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Photodynamic Light Therapy (PDT)

PDT is a procedure that uses a photosensitizing drug to apply light therapy selectively to target pre-skin cancers, acne and sun damage. PDT can help clear the skin of actinic keratoses (AKs), acne, rosacea. PDT can also help prevent skin cancer.

What to expect before and during the procedure:

  • Bring a wide-brimmed hat or umbrella to protect you from the sun. 

  • Male patients: you may shave before PDT. You may keep your beard as well. 

  • Stop Vitamin A creams (e.g., tretinoin, adapalene, Retin-A, Atralin, etc.) for 3 days prior to PDT. 

  • The skin will be cleansed to increase penetration. 

  • The medicine will be applied and will be absorbed for 1-2 hours, depending on your condition. 

  • We use either a blue light or intense pulsed light to treat the skin. 

  • During the treatment, you may feel some burning discomfort during the treatment lessened by fans or cold air.


After the Treatment:

  • After treatment, the skin will be light sensitive for 48 hrs. 

    – Avoid bright light, including exam room examination lights, operating room lamps, tanning bed lights, and household lights at close range.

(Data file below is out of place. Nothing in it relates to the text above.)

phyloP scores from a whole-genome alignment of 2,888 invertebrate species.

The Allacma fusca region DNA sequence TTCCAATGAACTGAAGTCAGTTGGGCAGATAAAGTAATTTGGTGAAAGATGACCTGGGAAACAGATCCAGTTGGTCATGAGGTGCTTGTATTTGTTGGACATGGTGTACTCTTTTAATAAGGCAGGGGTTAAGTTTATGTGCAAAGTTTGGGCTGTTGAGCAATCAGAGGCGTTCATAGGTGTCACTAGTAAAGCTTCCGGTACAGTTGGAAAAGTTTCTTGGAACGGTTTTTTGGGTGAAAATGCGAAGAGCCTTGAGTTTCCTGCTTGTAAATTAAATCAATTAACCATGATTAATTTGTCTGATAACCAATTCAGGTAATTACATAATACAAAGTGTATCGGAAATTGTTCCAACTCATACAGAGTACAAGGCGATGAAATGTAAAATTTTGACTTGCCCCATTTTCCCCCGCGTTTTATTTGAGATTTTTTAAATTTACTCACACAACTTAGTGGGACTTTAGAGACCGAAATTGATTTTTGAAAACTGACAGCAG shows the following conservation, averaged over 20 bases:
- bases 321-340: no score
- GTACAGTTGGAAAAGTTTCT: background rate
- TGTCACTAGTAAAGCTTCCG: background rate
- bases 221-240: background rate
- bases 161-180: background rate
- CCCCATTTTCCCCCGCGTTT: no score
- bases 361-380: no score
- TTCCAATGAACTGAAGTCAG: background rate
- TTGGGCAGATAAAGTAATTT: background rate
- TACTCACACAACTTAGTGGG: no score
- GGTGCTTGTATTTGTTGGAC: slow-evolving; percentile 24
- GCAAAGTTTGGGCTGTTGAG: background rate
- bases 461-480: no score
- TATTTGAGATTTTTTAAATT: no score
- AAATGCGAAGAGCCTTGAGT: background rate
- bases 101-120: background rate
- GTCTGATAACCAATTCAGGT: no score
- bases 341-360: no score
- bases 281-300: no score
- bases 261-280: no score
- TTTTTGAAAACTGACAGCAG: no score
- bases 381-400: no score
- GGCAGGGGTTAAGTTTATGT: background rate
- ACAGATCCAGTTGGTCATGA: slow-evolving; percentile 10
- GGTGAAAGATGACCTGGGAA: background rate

• Hats, scarves and thick sun block with zinc oxide and light avoidance are required to protect the skin. Sunscreens will not reliably protect against continued photosensitivity. 

  • Usually, redness and mild peeling occur for 2-3 days. Occasionally, burning discomfort can continue for 24 hours and more prolonged peeling and redness 5-14 days can occur. Rarely, symptoms may last for up to 4 weeks. 

  • Apply moisturizers as needed.






  • Severe reactions occur usually because: 1) large number of pre-skin cancers (more drug is absorbed); 2) excessive sun exposure during the 48 hour window 

    – Driving in the car is NOT “staying inside” 

    – The sun’s rays penetrate through window glass & high SPF sun block is not enough. 

    – People who have severe reactions often have excellent results. 

  • Scaling/crusting, hypo/hyper-pigmentation, itching, stinging, and/or burning, erythema and edema. Severe stinging and/or burning was reported by approximately 50% of patients.

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